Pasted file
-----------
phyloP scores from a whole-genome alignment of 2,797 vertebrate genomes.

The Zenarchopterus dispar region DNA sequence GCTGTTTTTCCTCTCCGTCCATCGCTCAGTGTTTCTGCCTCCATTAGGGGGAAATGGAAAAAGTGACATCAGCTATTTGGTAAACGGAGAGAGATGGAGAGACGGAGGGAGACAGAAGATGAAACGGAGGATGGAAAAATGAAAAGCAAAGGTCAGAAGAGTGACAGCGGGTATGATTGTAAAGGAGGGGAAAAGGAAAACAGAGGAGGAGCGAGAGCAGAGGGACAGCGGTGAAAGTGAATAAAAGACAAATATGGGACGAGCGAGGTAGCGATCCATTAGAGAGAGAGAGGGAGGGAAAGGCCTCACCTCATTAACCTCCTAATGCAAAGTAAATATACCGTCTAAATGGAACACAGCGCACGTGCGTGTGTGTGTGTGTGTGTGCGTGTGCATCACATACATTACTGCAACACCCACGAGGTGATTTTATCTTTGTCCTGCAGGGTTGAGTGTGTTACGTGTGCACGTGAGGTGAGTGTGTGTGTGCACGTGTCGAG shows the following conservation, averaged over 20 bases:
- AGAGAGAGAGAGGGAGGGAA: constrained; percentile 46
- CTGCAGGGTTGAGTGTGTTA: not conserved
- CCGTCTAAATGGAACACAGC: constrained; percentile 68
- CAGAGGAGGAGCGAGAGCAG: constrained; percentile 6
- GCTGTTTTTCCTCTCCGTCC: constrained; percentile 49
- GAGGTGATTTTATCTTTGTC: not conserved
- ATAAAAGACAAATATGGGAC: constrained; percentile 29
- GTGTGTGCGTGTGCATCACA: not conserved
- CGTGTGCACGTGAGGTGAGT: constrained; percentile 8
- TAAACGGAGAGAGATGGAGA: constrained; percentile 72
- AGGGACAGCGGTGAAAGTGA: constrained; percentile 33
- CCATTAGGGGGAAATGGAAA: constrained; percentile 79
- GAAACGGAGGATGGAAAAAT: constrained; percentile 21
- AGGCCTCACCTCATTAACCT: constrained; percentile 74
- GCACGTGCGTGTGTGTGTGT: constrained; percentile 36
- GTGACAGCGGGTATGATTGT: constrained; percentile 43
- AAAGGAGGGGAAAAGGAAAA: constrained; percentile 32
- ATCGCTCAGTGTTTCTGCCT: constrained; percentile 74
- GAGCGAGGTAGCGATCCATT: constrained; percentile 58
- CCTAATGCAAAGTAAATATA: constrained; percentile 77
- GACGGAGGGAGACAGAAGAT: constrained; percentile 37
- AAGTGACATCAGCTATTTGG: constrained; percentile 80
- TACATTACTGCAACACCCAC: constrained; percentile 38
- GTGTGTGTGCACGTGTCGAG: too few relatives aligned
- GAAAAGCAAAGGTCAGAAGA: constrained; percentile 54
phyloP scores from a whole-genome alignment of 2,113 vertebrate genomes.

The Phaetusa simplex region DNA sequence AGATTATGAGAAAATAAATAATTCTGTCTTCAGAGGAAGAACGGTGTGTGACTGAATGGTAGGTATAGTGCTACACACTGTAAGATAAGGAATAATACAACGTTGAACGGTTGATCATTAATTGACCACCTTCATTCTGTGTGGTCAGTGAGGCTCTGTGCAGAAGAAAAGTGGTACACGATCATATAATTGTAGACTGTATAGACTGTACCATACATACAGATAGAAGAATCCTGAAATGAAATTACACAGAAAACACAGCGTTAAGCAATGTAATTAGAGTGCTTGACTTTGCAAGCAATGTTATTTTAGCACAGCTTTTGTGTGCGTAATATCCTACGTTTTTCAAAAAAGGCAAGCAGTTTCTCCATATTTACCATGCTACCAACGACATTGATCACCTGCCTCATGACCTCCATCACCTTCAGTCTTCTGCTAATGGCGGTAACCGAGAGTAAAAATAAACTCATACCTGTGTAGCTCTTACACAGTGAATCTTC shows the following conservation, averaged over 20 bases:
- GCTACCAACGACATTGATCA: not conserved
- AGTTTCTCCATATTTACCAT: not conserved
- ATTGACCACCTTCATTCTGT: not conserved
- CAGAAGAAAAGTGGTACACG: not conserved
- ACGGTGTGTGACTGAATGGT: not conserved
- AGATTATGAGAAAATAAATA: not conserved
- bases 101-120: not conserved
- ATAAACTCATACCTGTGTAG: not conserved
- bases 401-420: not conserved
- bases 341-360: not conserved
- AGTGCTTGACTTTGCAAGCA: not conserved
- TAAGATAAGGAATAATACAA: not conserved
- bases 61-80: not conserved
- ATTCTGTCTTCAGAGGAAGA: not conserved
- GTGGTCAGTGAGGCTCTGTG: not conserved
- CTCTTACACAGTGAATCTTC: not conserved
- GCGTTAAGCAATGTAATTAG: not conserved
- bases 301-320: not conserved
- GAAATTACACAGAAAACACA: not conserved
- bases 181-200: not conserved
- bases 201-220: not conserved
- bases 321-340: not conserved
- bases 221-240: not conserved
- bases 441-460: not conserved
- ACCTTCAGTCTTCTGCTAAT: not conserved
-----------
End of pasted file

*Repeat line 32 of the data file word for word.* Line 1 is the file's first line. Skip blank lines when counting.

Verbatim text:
- ATTGACCACCTTCATTCTGT: not conserved